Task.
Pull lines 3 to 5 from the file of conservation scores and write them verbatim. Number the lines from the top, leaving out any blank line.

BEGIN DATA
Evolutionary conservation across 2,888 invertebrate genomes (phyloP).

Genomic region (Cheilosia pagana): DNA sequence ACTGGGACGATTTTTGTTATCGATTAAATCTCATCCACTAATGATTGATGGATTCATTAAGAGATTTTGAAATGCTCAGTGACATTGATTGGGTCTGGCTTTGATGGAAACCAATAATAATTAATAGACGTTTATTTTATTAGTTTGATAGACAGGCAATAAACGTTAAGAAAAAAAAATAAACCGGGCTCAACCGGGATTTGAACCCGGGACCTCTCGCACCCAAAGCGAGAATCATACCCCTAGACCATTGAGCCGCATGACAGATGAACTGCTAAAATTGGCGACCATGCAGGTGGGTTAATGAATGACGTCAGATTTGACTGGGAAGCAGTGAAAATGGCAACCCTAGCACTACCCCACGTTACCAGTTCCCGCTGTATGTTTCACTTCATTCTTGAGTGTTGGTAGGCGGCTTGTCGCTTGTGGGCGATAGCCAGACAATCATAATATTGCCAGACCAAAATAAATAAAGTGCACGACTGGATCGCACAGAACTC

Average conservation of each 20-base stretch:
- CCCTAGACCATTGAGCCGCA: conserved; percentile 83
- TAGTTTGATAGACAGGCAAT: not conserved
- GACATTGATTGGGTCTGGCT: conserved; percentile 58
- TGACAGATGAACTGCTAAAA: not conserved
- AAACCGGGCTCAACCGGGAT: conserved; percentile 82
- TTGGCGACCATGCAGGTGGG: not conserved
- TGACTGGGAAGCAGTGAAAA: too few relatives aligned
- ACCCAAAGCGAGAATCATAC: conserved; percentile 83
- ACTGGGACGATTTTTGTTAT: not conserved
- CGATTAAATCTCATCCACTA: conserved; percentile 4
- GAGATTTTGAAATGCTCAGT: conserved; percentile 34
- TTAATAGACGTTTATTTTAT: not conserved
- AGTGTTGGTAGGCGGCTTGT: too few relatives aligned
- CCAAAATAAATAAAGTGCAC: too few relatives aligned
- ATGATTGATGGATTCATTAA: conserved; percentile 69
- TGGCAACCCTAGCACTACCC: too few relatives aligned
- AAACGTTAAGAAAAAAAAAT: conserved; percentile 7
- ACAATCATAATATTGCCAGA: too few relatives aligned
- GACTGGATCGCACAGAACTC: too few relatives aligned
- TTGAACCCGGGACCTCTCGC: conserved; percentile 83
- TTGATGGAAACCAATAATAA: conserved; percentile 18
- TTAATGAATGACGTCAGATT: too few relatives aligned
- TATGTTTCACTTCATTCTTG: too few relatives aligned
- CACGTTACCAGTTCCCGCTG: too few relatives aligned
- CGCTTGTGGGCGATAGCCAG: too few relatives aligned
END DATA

Average conservation of each 20-base stretch:
- CCCTAGACCATTGAGCCGCA: conserved; percentile 83
- TAGTTTGATAGACAGGCAAT: not conserved